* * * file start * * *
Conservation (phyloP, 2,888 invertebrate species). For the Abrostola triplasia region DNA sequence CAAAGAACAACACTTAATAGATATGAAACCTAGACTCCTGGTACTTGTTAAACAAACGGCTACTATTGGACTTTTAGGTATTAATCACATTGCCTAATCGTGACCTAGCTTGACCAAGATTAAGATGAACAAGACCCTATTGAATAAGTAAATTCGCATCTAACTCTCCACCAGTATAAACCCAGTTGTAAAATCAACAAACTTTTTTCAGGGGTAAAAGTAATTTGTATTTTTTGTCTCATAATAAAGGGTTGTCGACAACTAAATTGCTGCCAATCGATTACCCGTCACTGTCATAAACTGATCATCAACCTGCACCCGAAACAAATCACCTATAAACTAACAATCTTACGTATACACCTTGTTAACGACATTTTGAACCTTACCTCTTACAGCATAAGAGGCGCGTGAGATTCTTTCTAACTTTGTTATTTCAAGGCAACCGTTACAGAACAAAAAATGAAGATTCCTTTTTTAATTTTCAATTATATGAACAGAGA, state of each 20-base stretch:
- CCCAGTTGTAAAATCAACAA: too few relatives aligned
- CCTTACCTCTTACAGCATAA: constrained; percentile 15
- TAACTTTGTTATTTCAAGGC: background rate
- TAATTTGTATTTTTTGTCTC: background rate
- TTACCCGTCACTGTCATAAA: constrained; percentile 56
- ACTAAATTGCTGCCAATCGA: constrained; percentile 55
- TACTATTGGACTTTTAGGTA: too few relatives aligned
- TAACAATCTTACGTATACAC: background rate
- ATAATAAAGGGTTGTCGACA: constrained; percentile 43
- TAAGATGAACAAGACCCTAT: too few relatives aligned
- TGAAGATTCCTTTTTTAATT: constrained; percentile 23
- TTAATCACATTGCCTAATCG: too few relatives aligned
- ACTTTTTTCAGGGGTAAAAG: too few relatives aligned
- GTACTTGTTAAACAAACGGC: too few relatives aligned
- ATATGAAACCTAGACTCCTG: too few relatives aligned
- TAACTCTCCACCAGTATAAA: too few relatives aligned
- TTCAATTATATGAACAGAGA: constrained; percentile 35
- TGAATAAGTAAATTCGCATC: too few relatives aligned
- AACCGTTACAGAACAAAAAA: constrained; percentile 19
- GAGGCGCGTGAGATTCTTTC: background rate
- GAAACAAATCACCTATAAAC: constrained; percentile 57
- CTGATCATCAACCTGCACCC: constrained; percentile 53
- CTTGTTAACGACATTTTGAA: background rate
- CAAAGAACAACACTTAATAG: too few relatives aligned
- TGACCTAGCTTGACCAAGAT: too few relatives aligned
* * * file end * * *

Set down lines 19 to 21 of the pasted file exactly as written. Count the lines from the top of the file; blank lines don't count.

- TGAATAAGTAAATTCGCATC: too few relatives aligned
- AACCGTTACAGAACAAAAAA: constrained; percentile 19
- GAGGCGCGTGAGATTCTTTC: background rate